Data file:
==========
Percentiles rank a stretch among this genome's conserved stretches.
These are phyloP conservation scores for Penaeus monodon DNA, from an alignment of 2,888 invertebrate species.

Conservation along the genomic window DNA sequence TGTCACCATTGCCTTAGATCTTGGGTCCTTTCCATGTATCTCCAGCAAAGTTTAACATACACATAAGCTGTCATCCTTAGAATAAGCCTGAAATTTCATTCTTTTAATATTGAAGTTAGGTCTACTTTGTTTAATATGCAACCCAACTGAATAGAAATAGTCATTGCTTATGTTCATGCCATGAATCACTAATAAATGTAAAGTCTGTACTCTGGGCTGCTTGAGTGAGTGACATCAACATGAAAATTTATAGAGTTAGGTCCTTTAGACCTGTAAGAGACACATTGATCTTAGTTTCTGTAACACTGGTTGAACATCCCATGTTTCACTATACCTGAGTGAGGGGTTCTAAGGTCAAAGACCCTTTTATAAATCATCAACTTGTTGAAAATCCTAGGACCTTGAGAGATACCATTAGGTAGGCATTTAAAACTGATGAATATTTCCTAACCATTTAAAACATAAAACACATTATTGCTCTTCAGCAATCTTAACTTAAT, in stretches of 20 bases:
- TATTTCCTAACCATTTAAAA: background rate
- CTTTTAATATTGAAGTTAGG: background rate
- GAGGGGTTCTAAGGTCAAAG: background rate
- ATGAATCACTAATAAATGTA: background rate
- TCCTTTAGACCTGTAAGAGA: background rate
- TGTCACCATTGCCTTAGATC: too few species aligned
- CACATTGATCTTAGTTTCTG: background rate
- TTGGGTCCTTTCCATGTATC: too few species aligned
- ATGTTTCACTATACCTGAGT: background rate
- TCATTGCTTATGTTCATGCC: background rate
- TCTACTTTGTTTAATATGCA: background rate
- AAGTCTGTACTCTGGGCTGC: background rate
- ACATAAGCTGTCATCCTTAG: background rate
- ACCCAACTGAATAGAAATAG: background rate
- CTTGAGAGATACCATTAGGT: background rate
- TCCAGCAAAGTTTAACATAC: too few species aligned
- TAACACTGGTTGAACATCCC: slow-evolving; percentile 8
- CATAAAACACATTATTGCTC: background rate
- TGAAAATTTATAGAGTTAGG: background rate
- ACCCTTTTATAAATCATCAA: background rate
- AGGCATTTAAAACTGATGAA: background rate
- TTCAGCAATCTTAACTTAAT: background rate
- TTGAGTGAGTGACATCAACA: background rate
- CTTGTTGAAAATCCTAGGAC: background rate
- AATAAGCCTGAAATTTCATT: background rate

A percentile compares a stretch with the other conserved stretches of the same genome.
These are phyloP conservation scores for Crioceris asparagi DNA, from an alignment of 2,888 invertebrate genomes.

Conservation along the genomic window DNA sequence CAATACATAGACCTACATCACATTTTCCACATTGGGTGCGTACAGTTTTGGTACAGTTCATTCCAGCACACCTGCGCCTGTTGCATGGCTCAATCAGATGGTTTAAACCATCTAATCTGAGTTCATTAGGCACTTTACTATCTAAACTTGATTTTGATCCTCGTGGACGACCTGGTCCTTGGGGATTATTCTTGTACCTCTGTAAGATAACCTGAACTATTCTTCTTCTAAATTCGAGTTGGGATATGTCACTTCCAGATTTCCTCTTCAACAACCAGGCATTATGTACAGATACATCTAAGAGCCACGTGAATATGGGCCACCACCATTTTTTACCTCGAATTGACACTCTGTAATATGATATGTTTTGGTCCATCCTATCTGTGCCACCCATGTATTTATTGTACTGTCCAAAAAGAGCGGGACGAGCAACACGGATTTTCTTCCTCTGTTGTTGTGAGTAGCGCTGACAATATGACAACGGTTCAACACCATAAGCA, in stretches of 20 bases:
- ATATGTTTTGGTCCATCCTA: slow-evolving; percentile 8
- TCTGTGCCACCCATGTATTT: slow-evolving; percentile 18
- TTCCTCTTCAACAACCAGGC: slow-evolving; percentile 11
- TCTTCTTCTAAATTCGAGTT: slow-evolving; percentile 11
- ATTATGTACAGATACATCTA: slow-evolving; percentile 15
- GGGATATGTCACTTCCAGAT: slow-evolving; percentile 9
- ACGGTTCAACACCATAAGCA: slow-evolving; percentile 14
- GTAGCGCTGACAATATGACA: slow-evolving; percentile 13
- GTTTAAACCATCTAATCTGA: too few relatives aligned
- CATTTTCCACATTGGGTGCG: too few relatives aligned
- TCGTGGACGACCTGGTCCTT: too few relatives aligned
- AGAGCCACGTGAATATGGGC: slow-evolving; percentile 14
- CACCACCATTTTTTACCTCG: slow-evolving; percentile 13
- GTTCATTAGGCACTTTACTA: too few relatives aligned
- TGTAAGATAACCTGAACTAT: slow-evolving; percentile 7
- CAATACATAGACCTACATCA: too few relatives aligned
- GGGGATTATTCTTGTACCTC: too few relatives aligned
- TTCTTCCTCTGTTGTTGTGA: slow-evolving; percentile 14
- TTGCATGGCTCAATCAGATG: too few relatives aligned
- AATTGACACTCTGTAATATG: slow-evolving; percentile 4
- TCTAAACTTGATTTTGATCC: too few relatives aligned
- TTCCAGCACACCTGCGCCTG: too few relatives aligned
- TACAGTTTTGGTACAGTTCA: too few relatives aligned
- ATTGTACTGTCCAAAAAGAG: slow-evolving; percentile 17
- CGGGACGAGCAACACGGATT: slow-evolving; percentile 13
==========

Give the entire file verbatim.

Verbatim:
Percentiles rank a stretch among this genome's conserved stretches.
These are phyloP conservation scores for Penaeus monodon DNA, from an alignment of 2,888 invertebrate species.

Conservation along the genomic window DNA sequence TGTCACCATTGCCTTAGATCTTGGGTCCTTTCCATGTATCTCCAGCAAAGTTTAACATACACATAAGCTGTCATCCTTAGAATAAGCCTGAAATTTCATTCTTTTAATATTGAAGTTAGGTCTACTTTGTTTAATATGCAACCCAACTGAATAGAAATAGTCATTGCTTATGTTCATGCCATGAATCACTAATAAATGTAAAGTCTGTACTCTGGGCTGCTTGAGTGAGTGACATCAACATGAAAATTTATAGAGTTAGGTCCTTTAGACCTGTAAGAGACACATTGATCTTAGTTTCTGTAACACTGGTTGAACATCCCATGTTTCACTATACCTGAGTGAGGGGTTCTAAGGTCAAAGACCCTTTTATAAATCATCAACTTGTTGAAAATCCTAGGACCTTGAGAGATACCATTAGGTAGGCATTTAAAACTGATGAATATTTCCTAACCATTTAAAACATAAAACACATTATTGCTCTTCAGCAATCTTAACTTAAT, in stretches of 20 bases:
- TATTTCCTAACCATTTAAAA: background rate
- CTTTTAATATTGAAGTTAGG: background rate
- GAGGGGTTCTAAGGTCAAAG: background rate
- ATGAATCACTAATAAATGTA: background rate
- TCCTTTAGACCTGTAAGAGA: background rate
- TGTCACCATTGCCTTAGATC: too few species aligned
- CACATTGATCTTAGTTTCTG: background rate
- TTGGGTCCTTTCCATGTATC: too few species aligned
- ATGTTTCACTATACCTGAGT: background rate
- TCATTGCTTATGTTCATGCC: background rate
- TCTACTTTGTTTAATATGCA: background rate
- AAGTCTGTACTCTGGGCTGC: background rate
- ACATAAGCTGTCATCCTTAG: background rate
- ACCCAACTGAATAGAAATAG: background rate
- CTTGAGAGATACCATTAGGT: background rate
- TCCAGCAAAGTTTAACATAC: too few species aligned
- TAACACTGGTTGAACATCCC: slow-evolving; percentile 8
- CATAAAACACATTATTGCTC: background rate
- TGAAAATTTATAGAGTTAGG: background rate
- ACCCTTTTATAAATCATCAA: background rate
- AGGCATTTAAAACTGATGAA: background rate
- TTCAGCAATCTTAACTTAAT: background rate
- TTGAGTGAGTGACATCAACA: background rate
- CTTGTTGAAAATCCTAGGAC: background rate
- AATAAGCCTGAAATTTCATT: background rate

A percentile compares a stretch with the other conserved stretches of the same genome.
These are phyloP conservation scores for Crioceris asparagi DNA, from an alignment of 2,888 invertebrate genomes.

Conservation along the genomic window DNA sequence CAATACATAGACCTACATCACATTTTCCACATTGGGTGCGTACAGTTTTGGTACAGTTCATTCCAGCACACCTGCGCCTGTTGCATGGCTCAATCAGATGGTTTAAACCATCTAATCTGAGTTCATTAGGCACTTTACTATCTAAACTTGATTTTGATCCTCGTGGACGACCTGGTCCTTGGGGATTATTCTTGTACCTCTGTAAGATAACCTGAACTATTCTTCTTCTAAATTCGAGTTGGGATATGTCACTTCCAGATTTCCTCTTCAACAACCAGGCATTATGTACAGATACATCTAAGAGCCACGTGAATATGGGCCACCACCATTTTTTACCTCGAATTGACACTCTGTAATATGATATGTTTTGGTCCATCCTATCTGTGCCACCCATGTATTTATTGTACTGTCCAAAAAGAGCGGGACGAGCAACACGGATTTTCTTCCTCTGTTGTTGTGAGTAGCGCTGACAATATGACAACGGTTCAACACCATAAGCA, in stretches of 20 bases:
- ATATGTTTTGGTCCATCCTA: slow-evolving; percentile 8
- TCTGTGCCACCCATGTATTT: slow-evolving; percentile 18
- TTCCTCTTCAACAACCAGGC: slow-evolving; percentile 11
- TCTTCTTCTAAATTCGAGTT: slow-evolving; percentile 11
- ATTATGTACAGATACATCTA: slow-evolving; percentile 15
- GGGATATGTCACTTCCAGAT: slow-evolving; percentile 9
- ACGGTTCAACACCATAAGCA: slow-evolving; percentile 14
- GTAGCGCTGACAATATGACA: slow-evolving; percentile 13
- GTTTAAACCATCTAATCTGA: too few relatives aligned
- CATTTTCCACATTGGGTGCG: too few relatives aligned
- TCGTGGACGACCTGGTCCTT: too few relatives aligned
- AGAGCCACGTGAATATGGGC: slow-evolving; percentile 14
- CACCACCATTTTTTACCTCG: slow-evolving; percentile 13
- GTTCATTAGGCACTTTACTA: too few relatives aligned
- TGTAAGATAACCTGAACTAT: slow-evolving; percentile 7
- CAATACATAGACCTACATCA: too few relatives aligned
- GGGGATTATTCTTGTACCTC: too few relatives aligned
- TTCTTCCTCTGTTGTTGTGA: slow-evolving; percentile 14
- TTGCATGGCTCAATCAGATG: too few relatives aligned
- AATTGACACTCTGTAATATG: slow-evolving; percentile 4
- TCTAAACTTGATTTTGATCC: too few relatives aligned
- TTCCAGCACACCTGCGCCTG: too few relatives aligned
- TACAGTTTTGGTACAGTTCA: too few relatives aligned
- ATTGTACTGTCCAAAAAGAG: slow-evolving; percentile 17
- CGGGACGAGCAACACGGATT: slow-evolving; percentile 13